Using the classifier_model you created earlier, you can compile the model with the loss, metric and optimizer.

classifier_model.compile(optimizer=optimizer,
                         loss=loss,
                         metrics=metrics)
print(f'Training model with {tfhub_handle_encoder}')
history = classifier_model.fit(x=train_ds,
                               validation_data=val_ds,
                               epochs=epochs)
Training model with https://hub.tensorflow.google.cn/tensorflow/small_bert/bert_en_uncased_L-4_H-512_A-8/1
Epoch 1/5
625/625 [==============================] - 93s 140ms/step - loss: 0.5837 - binary_accuracy: 0.6626 - val_loss: 0.4231 - val_binary_accuracy: 0.8318
Epoch 2/5
625/625 [==============================] - 88s 140ms/step - loss: 0.3558 - binary_accuracy: 0.8365 - val_loss: 0.3813 - val_binary_accuracy: 0.8438
Epoch 3/5
625/625 [==============================] - 88s 141ms/step - loss: 0.2748 - binary_accuracy: 0.8825 - val_loss: 0.3932 - val_binary_accuracy: 0.8470
Epoch 4/5
625/625 [==============================] - 88s 141ms/step - loss: 0.2029 - binary_accuracy: 0.9200 - val_loss: 0.4420 - val_binary_accuracy: 0.8532
Epoch 5/5
625/625 [==============================] - 87s 139ms/step - loss: 0.1607 - binary_accuracy: 0.9403 - val_loss: 0.4783 - val_binary_accuracy: 0.8504

Evaluate the model

Let's see how the model performs. Two values will be returned. Loss (a number which represents the error, lower values are better), and accuracy.

loss, accuracy = classifier_model.evaluate(test_ds)

print(f'Loss: {loss}')
print(f'Accuracy: {accuracy}')
782/782 [==============================] - 63s 80ms/step - loss: 0.4651 - binary_accuracy: 0.8541
Loss: 0.4651116132736206
Accuracy: 0.8541200160980225

Plot the accuracy and loss over time

Based on the History object returned by model.fit(). You can plot the training and validation loss for comparison, as well as the training and validation accuracy:

history_dict = history.history
print(history_dict.keys())

acc = history_dict['binary_accuracy']
val_acc = history_dict['val_binary_accuracy']
loss = history_dict['loss']
val_loss = history_dict['val_loss']

epochs = range(1, len(acc) + 1)
fig = plt.figure(figsize=(10, 6))
fig.tight_layout()

plt.subplot(2, 1, 1)
# "bo" is for "blue dot"
plt.plot(epochs, loss, 'r', label='Training loss')
# b is for "solid blue line"
plt.plot(epochs, val_loss, 'b', label='Validation loss')
plt.title('Training and validation loss')
# plt.xlabel('Epochs')
plt.ylabel('Loss')
plt.legend()

plt.subplot(2, 1, 2)
plt.plot(epochs, acc, 'r', label='Training acc')
plt.plot(epochs, val_acc, 'b', label='Validation acc')
plt.title('Training and validation accuracy')
plt.xlabel('Epochs')
plt.ylabel('Accuracy')
plt.legend(loc='lower right')
dict_keys(['loss', 'binary_accuracy', 'val_loss', 'val_binary_accuracy'])
<matplotlib.legend.Legend at 0x7f884cfea160>

png

In this plot, the red lines represents the training loss and accuracy, and the blue lines are the validation loss and accuracy.

Export for inference

Now you just save your fine-tuned model for later use.

dataset_name = 'imdb'
saved_model_path = './{}_bert'.format(dataset_name.replace('/', '_'))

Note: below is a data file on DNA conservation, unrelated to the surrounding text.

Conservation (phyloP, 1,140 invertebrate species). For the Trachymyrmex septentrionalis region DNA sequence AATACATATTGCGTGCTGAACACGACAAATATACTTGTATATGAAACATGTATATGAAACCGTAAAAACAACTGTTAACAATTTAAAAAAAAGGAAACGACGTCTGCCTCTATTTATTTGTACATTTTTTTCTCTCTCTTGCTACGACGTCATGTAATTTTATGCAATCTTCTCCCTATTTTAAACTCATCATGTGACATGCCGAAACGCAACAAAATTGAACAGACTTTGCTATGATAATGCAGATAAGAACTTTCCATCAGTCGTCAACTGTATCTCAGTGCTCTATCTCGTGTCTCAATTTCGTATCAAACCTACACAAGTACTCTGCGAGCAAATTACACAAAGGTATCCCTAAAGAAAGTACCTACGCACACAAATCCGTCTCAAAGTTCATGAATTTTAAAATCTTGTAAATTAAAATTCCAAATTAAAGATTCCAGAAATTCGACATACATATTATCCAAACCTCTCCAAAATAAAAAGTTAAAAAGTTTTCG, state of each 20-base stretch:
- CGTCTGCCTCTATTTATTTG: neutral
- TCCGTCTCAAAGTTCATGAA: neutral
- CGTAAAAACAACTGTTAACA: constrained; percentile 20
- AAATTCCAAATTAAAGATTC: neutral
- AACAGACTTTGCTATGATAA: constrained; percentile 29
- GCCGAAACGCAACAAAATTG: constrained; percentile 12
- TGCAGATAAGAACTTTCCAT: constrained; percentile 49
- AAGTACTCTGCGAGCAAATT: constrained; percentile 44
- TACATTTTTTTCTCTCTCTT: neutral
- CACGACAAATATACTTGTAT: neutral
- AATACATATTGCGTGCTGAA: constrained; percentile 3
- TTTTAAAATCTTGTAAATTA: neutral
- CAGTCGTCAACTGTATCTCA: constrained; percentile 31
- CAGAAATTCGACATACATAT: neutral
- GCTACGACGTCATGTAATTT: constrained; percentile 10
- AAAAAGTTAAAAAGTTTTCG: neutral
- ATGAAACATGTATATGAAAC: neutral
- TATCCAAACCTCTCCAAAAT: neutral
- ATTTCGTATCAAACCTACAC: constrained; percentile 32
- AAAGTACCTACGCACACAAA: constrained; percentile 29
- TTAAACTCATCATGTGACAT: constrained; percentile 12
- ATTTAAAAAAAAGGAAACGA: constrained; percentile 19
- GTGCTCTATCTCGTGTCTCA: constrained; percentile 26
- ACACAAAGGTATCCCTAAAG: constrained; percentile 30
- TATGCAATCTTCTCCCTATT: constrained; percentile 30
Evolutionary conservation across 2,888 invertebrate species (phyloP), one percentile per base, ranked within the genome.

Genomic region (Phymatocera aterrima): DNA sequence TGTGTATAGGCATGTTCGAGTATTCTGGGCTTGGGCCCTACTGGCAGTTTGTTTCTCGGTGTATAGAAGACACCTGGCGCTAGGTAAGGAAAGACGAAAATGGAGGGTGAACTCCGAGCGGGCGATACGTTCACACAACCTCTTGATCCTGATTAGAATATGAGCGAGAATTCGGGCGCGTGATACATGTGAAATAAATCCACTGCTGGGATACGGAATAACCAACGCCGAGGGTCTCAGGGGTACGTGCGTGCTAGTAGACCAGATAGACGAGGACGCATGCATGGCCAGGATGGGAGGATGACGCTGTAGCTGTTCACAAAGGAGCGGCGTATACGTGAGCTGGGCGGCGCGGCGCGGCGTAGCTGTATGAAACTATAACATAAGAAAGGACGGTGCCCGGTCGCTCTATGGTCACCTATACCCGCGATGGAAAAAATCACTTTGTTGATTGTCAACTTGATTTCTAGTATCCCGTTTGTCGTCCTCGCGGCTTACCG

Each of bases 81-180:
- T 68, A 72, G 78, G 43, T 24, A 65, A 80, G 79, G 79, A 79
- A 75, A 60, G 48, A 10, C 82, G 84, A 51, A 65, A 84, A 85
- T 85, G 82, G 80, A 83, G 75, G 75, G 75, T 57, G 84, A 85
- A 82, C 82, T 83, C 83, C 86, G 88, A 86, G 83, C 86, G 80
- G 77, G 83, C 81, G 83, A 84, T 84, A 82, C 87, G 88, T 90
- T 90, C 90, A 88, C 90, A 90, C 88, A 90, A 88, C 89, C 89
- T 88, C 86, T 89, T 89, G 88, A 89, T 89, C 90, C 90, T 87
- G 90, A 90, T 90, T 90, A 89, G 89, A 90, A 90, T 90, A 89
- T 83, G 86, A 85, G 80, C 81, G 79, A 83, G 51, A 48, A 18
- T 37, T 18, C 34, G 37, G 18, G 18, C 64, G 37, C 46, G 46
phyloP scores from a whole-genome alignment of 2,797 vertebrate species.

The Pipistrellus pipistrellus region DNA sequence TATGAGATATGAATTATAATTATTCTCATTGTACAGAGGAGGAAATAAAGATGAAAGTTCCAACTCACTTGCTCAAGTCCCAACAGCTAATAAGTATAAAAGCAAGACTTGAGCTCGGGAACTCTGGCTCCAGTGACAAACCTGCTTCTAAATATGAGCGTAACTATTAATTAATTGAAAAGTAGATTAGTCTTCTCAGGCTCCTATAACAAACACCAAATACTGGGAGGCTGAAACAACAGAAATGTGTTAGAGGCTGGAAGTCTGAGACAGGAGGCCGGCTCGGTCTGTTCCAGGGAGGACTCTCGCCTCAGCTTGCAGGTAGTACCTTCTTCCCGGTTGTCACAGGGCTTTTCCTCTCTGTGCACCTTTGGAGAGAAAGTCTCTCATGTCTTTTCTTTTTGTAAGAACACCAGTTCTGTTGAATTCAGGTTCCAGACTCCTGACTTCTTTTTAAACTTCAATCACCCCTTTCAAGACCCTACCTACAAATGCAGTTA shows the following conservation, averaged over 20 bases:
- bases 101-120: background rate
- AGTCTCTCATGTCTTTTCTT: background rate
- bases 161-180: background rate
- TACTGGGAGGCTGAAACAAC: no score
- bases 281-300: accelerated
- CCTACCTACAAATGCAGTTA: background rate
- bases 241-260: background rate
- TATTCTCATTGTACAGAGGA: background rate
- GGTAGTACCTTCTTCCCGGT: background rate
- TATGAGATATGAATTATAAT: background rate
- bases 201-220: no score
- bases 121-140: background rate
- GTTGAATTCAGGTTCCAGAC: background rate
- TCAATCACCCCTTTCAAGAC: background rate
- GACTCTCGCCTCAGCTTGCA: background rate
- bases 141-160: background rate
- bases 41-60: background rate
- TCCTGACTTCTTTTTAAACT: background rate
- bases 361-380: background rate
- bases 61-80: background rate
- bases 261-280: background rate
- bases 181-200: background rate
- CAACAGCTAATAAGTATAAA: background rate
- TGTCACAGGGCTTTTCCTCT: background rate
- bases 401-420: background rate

classifier_model.save(saved_model_path, include_optimizer=False)
WARNING:absl:Found untraced functions such as restored_function_body, restored_function_body, restored_function_body, restored_function_body, restored_function_body while saving (showing 5 of 310). These functions will not be directly callable after loading.
WARNING:absl:Found untraced functions such as restored_function_body, restored_function_body, restored_function_body, restored_function_body, restored_function_body while saving (showing 5 of 310). These functions will not be directly callable after loading.

Let's reload the model so you can try it side by side with the model that is still in memory.

reloaded_model = tf.saved_model.load(saved_model_path)

Here you can test your model on any sentence you want, just add to the examples variable below.

def print_my_examples(inputs, results):
  result_for_printing = \
    [f'input: {inputs[i]:<30} : score: {results[i][0]:.6f}'
                         for i in range(len(inputs))]
  print(*result_for_printing, sep='\n')
  print()


examples = [
    'this is such an amazing movie!',  # this is the same sentence tried earlier
    'The movie was great!',
    'The movie was meh.',
    'The movie was okish.',
    'The movie was terrible...'
]

reloaded_results = tf.sigmoid(reloaded_model(tf.constant(examples)))
original_results = tf.sigmoid(classifier_model(tf.constant(examples)))

print('Results from the saved model:')
print_my_examples(examples, reloaded_results)
print('Results from the model in memory:')
print_my_examples(examples, original_results)
Results from the saved model:
input: this is such an amazing movie! : score: 0.999509
input: The movie was great!           : score: 0.994210
input: The movie was meh.             : score: 0.892940
input: The movie was okish.           : score: 0.021850
input: The movie was terrible...      : score: 0.001355

Results from the model in memory:
input: this is such an amazing movie! : score: 0.999509
input: The movie was great!           : score: 0.994210
input: The movie was meh.             : score: 0.892940
input: The movie was okish.           : score: 0.021850
input: The movie was terrible...      : score: 0.001355

If you want to use your model on TF Serving, remember that it will call your SavedModel through one of its named signatures. In Python, you can test them as follows:

serving_results = reloaded_model \
            .signatures['serving_default'](tf.constant(examples))

serving_results = tf.sigmoid(serving_results['classifier'])

print_my_examples(examples, serving_results)
input: this is such an amazing movie! : score: 0.999509
input: The movie was great!           : score: 0.994210
input: The movie was meh.             : score: 0.892940
input: The movie was okish.           : score: 0.021850
input: The movie was terrible...      : score: 0.001355

Next steps

As a next step, you can try Solve GLUE tasks using BERT on a TPU tutorial which runs on a TPU and shows you how to work with multiple inputs.